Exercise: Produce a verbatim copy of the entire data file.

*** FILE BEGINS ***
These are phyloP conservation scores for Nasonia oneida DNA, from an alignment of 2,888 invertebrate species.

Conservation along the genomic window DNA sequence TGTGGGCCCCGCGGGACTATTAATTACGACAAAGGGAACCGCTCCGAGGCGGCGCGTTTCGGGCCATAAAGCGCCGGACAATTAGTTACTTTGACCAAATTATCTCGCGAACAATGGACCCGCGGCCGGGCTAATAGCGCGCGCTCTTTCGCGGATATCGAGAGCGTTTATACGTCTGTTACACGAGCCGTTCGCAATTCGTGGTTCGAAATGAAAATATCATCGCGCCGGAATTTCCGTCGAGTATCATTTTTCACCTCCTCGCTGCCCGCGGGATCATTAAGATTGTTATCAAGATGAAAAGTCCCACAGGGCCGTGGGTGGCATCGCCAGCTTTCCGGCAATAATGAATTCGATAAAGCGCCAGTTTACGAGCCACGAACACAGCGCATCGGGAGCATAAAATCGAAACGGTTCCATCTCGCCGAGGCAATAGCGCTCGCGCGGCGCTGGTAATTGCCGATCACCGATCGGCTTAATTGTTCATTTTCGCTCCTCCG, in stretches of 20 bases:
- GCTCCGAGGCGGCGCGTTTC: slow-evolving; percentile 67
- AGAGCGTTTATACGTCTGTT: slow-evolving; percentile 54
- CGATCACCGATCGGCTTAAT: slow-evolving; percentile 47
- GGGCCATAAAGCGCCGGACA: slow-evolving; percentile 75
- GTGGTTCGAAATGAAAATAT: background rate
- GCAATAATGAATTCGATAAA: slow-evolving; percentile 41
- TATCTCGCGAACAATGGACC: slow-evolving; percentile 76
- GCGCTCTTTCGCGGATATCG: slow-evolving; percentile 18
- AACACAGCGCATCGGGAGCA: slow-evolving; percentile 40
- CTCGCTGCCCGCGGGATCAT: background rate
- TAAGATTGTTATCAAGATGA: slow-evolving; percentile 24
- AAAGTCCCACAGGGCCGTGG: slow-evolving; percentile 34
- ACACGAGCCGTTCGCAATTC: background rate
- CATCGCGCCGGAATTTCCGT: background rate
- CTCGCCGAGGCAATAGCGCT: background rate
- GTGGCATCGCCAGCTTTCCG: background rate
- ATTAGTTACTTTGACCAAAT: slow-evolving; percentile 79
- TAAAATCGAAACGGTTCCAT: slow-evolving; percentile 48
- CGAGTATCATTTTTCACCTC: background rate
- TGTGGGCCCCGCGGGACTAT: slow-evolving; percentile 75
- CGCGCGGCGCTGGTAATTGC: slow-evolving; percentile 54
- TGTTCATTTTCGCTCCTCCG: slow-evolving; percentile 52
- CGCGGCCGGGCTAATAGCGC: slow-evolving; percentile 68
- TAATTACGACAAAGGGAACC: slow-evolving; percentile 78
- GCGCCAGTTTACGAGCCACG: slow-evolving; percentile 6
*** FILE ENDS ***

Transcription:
These are phyloP conservation scores for Nasonia oneida DNA, from an alignment of 2,888 invertebrate species.

Conservation along the genomic window DNA sequence TGTGGGCCCCGCGGGACTATTAATTACGACAAAGGGAACCGCTCCGAGGCGGCGCGTTTCGGGCCATAAAGCGCCGGACAATTAGTTACTTTGACCAAATTATCTCGCGAACAATGGACCCGCGGCCGGGCTAATAGCGCGCGCTCTTTCGCGGATATCGAGAGCGTTTATACGTCTGTTACACGAGCCGTTCGCAATTCGTGGTTCGAAATGAAAATATCATCGCGCCGGAATTTCCGTCGAGTATCATTTTTCACCTCCTCGCTGCCCGCGGGATCATTAAGATTGTTATCAAGATGAAAAGTCCCACAGGGCCGTGGGTGGCATCGCCAGCTTTCCGGCAATAATGAATTCGATAAAGCGCCAGTTTACGAGCCACGAACACAGCGCATCGGGAGCATAAAATCGAAACGGTTCCATCTCGCCGAGGCAATAGCGCTCGCGCGGCGCTGGTAATTGCCGATCACCGATCGGCTTAATTGTTCATTTTCGCTCCTCCG, in stretches of 20 bases:
- GCTCCGAGGCGGCGCGTTTC: slow-evolving; percentile 67
- AGAGCGTTTATACGTCTGTT: slow-evolving; percentile 54
- CGATCACCGATCGGCTTAAT: slow-evolving; percentile 47
- GGGCCATAAAGCGCCGGACA: slow-evolving; percentile 75
- GTGGTTCGAAATGAAAATAT: background rate
- GCAATAATGAATTCGATAAA: slow-evolving; percentile 41
- TATCTCGCGAACAATGGACC: slow-evolving; percentile 76
- GCGCTCTTTCGCGGATATCG: slow-evolving; percentile 18
- AACACAGCGCATCGGGAGCA: slow-evolving; percentile 40
- CTCGCTGCCCGCGGGATCAT: background rate
- TAAGATTGTTATCAAGATGA: slow-evolving; percentile 24
- AAAGTCCCACAGGGCCGTGG: slow-evolving; percentile 34
- ACACGAGCCGTTCGCAATTC: background rate
- CATCGCGCCGGAATTTCCGT: background rate
- CTCGCCGAGGCAATAGCGCT: background rate
- GTGGCATCGCCAGCTTTCCG: background rate
- ATTAGTTACTTTGACCAAAT: slow-evolving; percentile 79
- TAAAATCGAAACGGTTCCAT: slow-evolving; percentile 48
- CGAGTATCATTTTTCACCTC: background rate
- TGTGGGCCCCGCGGGACTAT: slow-evolving; percentile 75
- CGCGCGGCGCTGGTAATTGC: slow-evolving; percentile 54
- TGTTCATTTTCGCTCCTCCG: slow-evolving; percentile 52
- CGCGGCCGGGCTAATAGCGC: slow-evolving; percentile 68
- TAATTACGACAAAGGGAACC: slow-evolving; percentile 78
- GCGCCAGTTTACGAGCCACG: slow-evolving; percentile 6